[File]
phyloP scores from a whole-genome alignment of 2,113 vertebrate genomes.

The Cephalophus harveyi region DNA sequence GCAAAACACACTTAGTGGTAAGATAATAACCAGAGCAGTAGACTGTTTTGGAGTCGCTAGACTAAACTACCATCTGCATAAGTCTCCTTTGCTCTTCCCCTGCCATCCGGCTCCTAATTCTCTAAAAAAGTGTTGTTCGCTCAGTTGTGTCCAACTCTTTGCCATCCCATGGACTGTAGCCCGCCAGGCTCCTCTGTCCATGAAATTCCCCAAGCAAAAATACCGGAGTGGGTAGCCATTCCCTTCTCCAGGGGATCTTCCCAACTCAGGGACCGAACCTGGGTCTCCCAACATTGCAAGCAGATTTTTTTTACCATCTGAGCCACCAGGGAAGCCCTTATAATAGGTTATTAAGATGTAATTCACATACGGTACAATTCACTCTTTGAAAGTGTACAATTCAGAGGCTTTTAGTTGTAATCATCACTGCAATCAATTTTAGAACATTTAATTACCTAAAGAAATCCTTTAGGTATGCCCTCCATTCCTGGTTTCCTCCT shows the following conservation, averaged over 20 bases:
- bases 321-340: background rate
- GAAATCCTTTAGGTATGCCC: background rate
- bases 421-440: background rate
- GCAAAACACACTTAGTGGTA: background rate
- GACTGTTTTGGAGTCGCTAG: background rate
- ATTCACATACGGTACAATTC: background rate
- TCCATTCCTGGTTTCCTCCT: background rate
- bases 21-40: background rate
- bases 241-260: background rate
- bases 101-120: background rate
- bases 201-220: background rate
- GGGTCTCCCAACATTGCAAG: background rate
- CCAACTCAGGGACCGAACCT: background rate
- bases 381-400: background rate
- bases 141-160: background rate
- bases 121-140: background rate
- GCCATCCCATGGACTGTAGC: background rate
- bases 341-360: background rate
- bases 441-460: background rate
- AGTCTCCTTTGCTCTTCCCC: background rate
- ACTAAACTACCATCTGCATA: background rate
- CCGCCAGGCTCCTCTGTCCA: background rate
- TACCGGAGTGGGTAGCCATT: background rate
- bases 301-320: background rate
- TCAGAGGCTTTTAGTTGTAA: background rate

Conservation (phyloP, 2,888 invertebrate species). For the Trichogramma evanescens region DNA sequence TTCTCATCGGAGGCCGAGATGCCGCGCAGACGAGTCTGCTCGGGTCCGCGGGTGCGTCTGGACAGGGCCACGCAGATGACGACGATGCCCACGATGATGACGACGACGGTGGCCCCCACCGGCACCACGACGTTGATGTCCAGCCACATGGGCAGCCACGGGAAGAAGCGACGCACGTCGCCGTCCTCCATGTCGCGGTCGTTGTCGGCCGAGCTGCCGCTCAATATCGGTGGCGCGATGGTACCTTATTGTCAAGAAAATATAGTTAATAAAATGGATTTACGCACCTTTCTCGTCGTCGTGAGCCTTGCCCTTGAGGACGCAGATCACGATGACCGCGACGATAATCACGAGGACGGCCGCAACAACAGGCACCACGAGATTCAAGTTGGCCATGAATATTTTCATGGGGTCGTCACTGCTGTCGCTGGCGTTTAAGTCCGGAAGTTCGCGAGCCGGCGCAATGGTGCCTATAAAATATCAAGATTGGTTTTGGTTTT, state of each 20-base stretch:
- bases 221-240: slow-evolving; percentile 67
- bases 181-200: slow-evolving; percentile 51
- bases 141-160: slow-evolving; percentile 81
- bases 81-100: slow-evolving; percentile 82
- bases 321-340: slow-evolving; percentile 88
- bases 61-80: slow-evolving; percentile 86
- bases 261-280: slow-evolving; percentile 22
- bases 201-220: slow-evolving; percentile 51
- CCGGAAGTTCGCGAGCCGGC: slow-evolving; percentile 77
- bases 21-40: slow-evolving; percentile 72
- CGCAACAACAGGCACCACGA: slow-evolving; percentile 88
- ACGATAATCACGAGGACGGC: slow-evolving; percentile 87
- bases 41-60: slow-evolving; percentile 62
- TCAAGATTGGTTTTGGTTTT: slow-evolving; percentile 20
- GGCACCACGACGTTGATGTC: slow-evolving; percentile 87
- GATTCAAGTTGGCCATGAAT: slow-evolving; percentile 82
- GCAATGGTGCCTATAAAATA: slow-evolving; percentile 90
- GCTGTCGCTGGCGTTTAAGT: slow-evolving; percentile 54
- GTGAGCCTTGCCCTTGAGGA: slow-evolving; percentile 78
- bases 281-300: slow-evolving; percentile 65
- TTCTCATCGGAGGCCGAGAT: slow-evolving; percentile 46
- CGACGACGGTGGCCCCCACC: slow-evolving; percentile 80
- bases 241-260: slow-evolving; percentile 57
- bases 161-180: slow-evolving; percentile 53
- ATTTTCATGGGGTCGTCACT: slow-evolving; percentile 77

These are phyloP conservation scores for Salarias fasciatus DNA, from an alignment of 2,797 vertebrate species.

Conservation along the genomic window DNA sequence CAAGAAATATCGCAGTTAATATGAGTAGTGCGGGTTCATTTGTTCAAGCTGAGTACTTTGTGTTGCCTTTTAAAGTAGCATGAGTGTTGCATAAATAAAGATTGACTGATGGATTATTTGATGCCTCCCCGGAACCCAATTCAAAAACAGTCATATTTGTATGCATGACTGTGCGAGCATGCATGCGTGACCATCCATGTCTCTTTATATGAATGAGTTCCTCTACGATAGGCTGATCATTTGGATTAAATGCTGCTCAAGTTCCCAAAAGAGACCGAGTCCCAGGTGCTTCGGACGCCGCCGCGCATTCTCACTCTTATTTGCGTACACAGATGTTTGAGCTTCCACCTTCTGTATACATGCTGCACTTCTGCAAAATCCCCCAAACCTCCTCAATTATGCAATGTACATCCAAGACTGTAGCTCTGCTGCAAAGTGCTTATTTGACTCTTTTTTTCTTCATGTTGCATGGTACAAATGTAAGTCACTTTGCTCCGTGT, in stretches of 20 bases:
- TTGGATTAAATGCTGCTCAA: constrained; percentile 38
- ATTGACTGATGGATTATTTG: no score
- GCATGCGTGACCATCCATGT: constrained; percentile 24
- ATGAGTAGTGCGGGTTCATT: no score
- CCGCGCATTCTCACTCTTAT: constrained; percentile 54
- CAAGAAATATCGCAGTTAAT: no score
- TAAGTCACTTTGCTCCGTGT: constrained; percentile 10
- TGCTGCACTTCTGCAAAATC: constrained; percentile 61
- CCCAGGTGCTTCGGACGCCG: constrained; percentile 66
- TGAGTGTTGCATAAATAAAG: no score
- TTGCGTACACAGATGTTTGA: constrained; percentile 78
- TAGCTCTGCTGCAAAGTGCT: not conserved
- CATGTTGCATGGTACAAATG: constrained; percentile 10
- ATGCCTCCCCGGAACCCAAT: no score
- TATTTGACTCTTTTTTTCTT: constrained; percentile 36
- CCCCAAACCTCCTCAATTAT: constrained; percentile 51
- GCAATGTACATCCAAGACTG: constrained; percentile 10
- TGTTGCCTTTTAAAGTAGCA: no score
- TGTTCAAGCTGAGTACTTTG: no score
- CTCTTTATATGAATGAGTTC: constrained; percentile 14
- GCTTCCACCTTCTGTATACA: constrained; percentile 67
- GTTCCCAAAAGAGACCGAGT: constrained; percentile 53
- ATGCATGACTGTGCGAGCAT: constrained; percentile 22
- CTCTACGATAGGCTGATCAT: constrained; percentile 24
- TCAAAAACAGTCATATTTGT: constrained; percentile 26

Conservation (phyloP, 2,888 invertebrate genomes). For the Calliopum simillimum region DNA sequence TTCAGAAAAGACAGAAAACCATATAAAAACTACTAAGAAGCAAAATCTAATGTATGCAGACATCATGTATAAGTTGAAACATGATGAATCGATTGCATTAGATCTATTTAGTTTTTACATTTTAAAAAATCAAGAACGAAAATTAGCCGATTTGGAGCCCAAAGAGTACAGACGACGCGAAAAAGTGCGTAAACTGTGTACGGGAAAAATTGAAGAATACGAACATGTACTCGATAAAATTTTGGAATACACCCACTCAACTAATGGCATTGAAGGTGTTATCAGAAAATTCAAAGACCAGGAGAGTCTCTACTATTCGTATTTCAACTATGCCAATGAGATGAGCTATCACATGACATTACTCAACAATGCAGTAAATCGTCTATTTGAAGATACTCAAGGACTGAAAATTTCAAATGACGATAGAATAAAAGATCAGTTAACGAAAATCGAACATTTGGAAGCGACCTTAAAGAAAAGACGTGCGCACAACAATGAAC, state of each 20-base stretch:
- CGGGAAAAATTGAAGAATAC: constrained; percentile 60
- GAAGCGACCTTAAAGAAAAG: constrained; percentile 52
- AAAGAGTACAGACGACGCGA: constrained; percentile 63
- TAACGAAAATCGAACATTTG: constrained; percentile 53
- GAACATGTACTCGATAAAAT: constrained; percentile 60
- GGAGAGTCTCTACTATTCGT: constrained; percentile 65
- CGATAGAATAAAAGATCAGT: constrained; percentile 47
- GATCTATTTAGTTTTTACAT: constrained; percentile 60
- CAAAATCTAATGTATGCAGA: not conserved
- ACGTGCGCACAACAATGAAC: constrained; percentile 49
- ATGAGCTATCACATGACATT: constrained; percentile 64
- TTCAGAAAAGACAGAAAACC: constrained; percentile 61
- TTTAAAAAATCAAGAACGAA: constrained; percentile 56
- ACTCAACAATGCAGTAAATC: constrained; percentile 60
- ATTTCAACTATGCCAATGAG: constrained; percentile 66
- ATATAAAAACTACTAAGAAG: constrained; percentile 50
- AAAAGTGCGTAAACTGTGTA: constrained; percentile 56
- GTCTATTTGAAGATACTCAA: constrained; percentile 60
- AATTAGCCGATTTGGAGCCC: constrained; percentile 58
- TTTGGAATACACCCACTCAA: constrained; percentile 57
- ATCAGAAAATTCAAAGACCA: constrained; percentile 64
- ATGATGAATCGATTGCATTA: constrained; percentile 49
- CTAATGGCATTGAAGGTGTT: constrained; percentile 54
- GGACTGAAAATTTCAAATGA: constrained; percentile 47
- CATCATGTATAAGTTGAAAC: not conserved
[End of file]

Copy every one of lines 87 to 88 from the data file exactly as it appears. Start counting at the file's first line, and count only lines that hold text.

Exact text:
- GGAGAGTCTCTACTATTCGT: constrained; percentile 65
- CGATAGAATAAAAGATCAGT: constrained; percentile 47